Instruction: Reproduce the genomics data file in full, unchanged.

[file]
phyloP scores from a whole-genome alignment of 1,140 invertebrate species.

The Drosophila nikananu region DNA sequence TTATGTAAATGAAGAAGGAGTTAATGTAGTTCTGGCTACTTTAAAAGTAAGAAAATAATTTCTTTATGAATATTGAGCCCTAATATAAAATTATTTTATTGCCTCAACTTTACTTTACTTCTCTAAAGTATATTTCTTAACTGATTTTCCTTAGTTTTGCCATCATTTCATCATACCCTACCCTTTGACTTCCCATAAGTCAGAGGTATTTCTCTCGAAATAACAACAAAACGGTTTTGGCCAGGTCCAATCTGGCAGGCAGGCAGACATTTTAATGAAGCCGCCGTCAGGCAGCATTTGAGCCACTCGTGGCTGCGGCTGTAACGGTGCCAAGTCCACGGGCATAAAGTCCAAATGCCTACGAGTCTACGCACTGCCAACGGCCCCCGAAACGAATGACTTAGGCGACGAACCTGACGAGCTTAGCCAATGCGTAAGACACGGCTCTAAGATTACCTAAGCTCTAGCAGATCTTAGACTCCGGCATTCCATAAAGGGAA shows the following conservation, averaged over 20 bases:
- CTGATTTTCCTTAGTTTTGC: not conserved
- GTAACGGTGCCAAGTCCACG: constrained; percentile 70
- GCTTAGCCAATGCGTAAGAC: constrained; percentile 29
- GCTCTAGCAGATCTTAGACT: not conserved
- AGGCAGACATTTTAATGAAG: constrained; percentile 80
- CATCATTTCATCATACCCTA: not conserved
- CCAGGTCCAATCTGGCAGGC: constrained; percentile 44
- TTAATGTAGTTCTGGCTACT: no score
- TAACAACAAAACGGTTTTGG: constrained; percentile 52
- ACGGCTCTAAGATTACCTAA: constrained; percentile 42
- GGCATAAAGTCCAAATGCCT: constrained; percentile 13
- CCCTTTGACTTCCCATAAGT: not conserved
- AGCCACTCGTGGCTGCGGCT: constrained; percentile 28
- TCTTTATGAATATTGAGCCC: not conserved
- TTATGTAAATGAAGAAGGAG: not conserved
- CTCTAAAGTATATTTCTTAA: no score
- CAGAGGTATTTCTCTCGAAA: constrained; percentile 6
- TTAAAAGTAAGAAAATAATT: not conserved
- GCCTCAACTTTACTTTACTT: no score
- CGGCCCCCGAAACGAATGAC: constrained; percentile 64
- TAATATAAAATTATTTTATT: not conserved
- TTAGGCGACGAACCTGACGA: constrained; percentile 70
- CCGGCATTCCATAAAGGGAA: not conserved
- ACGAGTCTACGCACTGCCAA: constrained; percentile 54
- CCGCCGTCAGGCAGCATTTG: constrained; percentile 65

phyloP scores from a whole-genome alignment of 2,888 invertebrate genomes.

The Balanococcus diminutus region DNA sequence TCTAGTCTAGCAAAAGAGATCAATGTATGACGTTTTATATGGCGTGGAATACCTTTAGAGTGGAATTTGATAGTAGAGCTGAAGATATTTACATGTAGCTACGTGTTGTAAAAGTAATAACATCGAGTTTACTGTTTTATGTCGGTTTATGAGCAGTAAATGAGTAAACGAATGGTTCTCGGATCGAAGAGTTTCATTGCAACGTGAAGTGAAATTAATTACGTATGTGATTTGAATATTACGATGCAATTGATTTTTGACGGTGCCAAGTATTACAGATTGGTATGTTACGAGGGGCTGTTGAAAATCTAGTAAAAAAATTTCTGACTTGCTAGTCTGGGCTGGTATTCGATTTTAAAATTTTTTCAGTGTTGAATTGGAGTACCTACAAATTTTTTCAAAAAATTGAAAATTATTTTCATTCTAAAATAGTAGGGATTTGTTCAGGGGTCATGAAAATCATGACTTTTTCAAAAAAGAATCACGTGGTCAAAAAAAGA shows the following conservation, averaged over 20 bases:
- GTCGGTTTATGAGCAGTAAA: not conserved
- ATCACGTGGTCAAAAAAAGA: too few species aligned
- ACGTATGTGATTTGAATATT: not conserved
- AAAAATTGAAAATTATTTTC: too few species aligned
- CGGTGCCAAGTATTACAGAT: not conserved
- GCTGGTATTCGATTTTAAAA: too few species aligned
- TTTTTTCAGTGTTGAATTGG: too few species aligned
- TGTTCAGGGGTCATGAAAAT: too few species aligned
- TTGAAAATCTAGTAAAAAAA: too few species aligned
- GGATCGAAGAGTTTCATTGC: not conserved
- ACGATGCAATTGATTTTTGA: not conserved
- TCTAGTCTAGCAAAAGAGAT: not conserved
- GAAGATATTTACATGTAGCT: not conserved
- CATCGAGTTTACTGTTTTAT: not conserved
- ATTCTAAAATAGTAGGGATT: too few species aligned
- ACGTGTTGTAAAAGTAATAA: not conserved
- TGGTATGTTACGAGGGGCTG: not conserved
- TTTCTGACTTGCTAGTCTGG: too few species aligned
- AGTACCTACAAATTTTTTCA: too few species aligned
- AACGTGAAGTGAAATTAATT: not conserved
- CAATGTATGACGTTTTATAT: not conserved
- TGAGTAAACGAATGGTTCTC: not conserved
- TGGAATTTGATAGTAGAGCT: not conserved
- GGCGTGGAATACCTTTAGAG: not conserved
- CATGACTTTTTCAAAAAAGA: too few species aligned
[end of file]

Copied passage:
phyloP scores from a whole-genome alignment of 1,140 invertebrate species.

The Drosophila nikananu region DNA sequence TTATGTAAATGAAGAAGGAGTTAATGTAGTTCTGGCTACTTTAAAAGTAAGAAAATAATTTCTTTATGAATATTGAGCCCTAATATAAAATTATTTTATTGCCTCAACTTTACTTTACTTCTCTAAAGTATATTTCTTAACTGATTTTCCTTAGTTTTGCCATCATTTCATCATACCCTACCCTTTGACTTCCCATAAGTCAGAGGTATTTCTCTCGAAATAACAACAAAACGGTTTTGGCCAGGTCCAATCTGGCAGGCAGGCAGACATTTTAATGAAGCCGCCGTCAGGCAGCATTTGAGCCACTCGTGGCTGCGGCTGTAACGGTGCCAAGTCCACGGGCATAAAGTCCAAATGCCTACGAGTCTACGCACTGCCAACGGCCCCCGAAACGAATGACTTAGGCGACGAACCTGACGAGCTTAGCCAATGCGTAAGACACGGCTCTAAGATTACCTAAGCTCTAGCAGATCTTAGACTCCGGCATTCCATAAAGGGAA shows the following conservation, averaged over 20 bases:
- CTGATTTTCCTTAGTTTTGC: not conserved
- GTAACGGTGCCAAGTCCACG: constrained; percentile 70
- GCTTAGCCAATGCGTAAGAC: constrained; percentile 29
- GCTCTAGCAGATCTTAGACT: not conserved
- AGGCAGACATTTTAATGAAG: constrained; percentile 80
- CATCATTTCATCATACCCTA: not conserved
- CCAGGTCCAATCTGGCAGGC: constrained; percentile 44
- TTAATGTAGTTCTGGCTACT: no score
- TAACAACAAAACGGTTTTGG: constrained; percentile 52
- ACGGCTCTAAGATTACCTAA: constrained; percentile 42
- GGCATAAAGTCCAAATGCCT: constrained; percentile 13
- CCCTTTGACTTCCCATAAGT: not conserved
- AGCCACTCGTGGCTGCGGCT: constrained; percentile 28
- TCTTTATGAATATTGAGCCC: not conserved
- TTATGTAAATGAAGAAGGAG: not conserved
- CTCTAAAGTATATTTCTTAA: no score
- CAGAGGTATTTCTCTCGAAA: constrained; percentile 6
- TTAAAAGTAAGAAAATAATT: not conserved
- GCCTCAACTTTACTTTACTT: no score
- CGGCCCCCGAAACGAATGAC: constrained; percentile 64
- TAATATAAAATTATTTTATT: not conserved
- TTAGGCGACGAACCTGACGA: constrained; percentile 70
- CCGGCATTCCATAAAGGGAA: not conserved
- ACGAGTCTACGCACTGCCAA: constrained; percentile 54
- CCGCCGTCAGGCAGCATTTG: constrained; percentile 65

phyloP scores from a whole-genome alignment of 2,888 invertebrate genomes.

The Balanococcus diminutus region DNA sequence TCTAGTCTAGCAAAAGAGATCAATGTATGACGTTTTATATGGCGTGGAATACCTTTAGAGTGGAATTTGATAGTAGAGCTGAAGATATTTACATGTAGCTACGTGTTGTAAAAGTAATAACATCGAGTTTACTGTTTTATGTCGGTTTATGAGCAGTAAATGAGTAAACGAATGGTTCTCGGATCGAAGAGTTTCATTGCAACGTGAAGTGAAATTAATTACGTATGTGATTTGAATATTACGATGCAATTGATTTTTGACGGTGCCAAGTATTACAGATTGGTATGTTACGAGGGGCTGTTGAAAATCTAGTAAAAAAATTTCTGACTTGCTAGTCTGGGCTGGTATTCGATTTTAAAATTTTTTCAGTGTTGAATTGGAGTACCTACAAATTTTTTCAAAAAATTGAAAATTATTTTCATTCTAAAATAGTAGGGATTTGTTCAGGGGTCATGAAAATCATGACTTTTTCAAAAAAGAATCACGTGGTCAAAAAAAGA shows the following conservation, averaged over 20 bases:
- GTCGGTTTATGAGCAGTAAA: not conserved
- ATCACGTGGTCAAAAAAAGA: too few species aligned
- ACGTATGTGATTTGAATATT: not conserved
- AAAAATTGAAAATTATTTTC: too few species aligned
- CGGTGCCAAGTATTACAGAT: not conserved
- GCTGGTATTCGATTTTAAAA: too few species aligned
- TTTTTTCAGTGTTGAATTGG: too few species aligned
- TGTTCAGGGGTCATGAAAAT: too few species aligned
- TTGAAAATCTAGTAAAAAAA: too few species aligned
- GGATCGAAGAGTTTCATTGC: not conserved
- ACGATGCAATTGATTTTTGA: not conserved
- TCTAGTCTAGCAAAAGAGAT: not conserved
- GAAGATATTTACATGTAGCT: not conserved
- CATCGAGTTTACTGTTTTAT: not conserved
- ATTCTAAAATAGTAGGGATT: too few species aligned
- ACGTGTTGTAAAAGTAATAA: not conserved
- TGGTATGTTACGAGGGGCTG: not conserved
- TTTCTGACTTGCTAGTCTGG: too few species aligned
- AGTACCTACAAATTTTTTCA: too few species aligned
- AACGTGAAGTGAAATTAATT: not conserved
- CAATGTATGACGTTTTATAT: not conserved
- TGAGTAAACGAATGGTTCTC: not conserved
- TGGAATTTGATAGTAGAGCT: not conserved
- GGCGTGGAATACCTTTAGAG: not conserved
- CATGACTTTTTCAAAAAAGA: too few species aligned